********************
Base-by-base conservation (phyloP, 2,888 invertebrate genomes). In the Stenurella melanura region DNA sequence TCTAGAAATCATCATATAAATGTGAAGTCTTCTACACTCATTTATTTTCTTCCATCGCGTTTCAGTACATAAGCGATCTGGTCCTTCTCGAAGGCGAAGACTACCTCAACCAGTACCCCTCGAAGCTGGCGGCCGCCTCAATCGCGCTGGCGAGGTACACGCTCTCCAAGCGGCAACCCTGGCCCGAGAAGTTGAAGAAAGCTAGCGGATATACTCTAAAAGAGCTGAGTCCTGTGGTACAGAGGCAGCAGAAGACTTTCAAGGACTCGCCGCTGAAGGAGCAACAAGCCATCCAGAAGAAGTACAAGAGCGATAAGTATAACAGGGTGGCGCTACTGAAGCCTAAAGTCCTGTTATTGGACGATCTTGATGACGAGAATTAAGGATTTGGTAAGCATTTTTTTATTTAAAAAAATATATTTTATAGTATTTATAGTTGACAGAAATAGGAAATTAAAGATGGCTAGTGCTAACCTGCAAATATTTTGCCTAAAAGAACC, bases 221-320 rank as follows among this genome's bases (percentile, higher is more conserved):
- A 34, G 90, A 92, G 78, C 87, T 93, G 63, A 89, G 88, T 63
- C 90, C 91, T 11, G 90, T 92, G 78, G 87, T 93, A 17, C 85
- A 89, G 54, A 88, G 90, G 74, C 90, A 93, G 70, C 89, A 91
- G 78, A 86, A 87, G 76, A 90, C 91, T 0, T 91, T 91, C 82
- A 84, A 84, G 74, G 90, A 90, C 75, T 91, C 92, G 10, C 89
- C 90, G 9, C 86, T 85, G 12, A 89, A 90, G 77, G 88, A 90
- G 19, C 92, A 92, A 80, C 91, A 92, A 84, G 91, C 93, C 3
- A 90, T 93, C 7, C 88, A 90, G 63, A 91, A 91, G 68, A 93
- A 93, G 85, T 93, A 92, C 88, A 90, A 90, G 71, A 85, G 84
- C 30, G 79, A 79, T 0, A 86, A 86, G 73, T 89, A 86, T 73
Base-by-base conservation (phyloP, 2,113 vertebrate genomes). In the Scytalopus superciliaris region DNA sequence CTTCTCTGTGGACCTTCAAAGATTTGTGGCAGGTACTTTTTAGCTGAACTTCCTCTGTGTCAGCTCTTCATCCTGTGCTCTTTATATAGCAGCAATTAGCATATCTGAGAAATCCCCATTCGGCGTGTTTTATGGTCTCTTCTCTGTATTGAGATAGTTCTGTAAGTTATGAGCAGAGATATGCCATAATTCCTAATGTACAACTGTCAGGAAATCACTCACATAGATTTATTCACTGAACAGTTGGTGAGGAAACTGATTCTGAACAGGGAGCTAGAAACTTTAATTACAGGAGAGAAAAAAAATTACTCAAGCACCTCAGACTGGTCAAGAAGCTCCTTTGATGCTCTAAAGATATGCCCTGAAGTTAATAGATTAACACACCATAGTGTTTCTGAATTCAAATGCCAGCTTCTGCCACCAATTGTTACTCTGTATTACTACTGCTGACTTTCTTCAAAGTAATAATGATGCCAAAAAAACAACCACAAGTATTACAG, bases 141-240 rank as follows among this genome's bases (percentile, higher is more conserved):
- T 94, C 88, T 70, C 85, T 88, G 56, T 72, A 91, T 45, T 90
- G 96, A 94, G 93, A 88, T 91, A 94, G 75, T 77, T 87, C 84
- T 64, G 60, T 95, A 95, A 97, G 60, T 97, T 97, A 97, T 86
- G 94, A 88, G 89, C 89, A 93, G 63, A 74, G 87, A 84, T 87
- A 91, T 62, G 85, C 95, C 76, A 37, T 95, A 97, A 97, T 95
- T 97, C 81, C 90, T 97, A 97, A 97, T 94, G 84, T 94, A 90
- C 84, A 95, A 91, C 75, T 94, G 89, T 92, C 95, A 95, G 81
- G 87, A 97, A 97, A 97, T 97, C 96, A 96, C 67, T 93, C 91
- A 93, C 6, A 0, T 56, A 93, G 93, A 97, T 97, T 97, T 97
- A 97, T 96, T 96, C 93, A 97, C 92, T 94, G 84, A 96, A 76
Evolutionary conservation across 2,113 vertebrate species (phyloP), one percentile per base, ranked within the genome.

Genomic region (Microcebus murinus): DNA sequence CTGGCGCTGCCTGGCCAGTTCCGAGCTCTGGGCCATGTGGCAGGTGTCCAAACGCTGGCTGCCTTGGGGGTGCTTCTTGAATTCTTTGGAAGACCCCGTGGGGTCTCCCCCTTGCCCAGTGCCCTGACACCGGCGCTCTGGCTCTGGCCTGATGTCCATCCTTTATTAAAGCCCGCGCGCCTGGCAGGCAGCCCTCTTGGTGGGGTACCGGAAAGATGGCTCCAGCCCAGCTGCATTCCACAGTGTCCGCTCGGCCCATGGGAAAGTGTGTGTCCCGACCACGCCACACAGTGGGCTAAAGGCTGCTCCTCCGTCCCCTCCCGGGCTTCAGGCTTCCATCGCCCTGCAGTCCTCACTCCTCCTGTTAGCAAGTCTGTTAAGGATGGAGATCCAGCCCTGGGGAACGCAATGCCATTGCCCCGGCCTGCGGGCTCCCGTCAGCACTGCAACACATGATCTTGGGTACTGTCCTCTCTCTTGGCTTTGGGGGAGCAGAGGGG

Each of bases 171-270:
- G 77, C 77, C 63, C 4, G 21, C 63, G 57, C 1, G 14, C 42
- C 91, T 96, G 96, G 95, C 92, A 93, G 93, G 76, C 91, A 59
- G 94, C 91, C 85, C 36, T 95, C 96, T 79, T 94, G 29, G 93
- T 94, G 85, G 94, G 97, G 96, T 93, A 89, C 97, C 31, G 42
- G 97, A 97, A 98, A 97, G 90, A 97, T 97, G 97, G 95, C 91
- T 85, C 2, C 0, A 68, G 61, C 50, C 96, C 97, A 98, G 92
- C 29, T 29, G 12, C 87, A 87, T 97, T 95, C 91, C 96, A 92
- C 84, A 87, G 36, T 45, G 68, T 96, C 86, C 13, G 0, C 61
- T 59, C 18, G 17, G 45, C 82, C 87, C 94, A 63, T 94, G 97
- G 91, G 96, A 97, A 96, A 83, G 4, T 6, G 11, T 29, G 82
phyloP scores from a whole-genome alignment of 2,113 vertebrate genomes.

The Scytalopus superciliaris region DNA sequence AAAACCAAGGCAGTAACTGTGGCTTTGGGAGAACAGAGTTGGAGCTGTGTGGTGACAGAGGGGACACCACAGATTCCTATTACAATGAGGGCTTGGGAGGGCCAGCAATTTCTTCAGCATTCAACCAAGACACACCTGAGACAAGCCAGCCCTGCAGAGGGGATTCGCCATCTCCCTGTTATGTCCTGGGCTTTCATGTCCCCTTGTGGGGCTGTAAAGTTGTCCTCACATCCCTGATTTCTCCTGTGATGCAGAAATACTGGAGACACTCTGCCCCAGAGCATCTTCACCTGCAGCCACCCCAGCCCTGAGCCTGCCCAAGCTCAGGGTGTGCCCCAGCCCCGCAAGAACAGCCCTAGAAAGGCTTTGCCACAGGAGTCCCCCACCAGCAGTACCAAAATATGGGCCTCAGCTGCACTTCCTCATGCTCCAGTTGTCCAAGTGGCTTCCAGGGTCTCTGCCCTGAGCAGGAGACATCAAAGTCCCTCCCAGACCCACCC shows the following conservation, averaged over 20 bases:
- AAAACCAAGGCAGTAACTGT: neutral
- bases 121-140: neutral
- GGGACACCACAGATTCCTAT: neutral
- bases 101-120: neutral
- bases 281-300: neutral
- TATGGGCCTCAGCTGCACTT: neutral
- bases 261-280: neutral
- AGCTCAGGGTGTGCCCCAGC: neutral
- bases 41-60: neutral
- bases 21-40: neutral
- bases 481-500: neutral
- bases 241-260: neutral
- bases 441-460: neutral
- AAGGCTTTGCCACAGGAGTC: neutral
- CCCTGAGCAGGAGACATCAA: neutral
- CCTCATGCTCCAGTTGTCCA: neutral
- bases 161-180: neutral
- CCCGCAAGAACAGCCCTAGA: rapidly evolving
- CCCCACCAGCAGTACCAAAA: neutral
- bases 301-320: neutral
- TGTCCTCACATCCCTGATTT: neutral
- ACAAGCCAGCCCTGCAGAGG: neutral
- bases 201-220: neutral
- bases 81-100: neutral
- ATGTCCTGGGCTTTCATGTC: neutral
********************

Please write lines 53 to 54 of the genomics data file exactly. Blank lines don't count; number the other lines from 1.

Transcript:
- CCTCATGCTCCAGTTGTCCA: neutral
- bases 161-180: neutral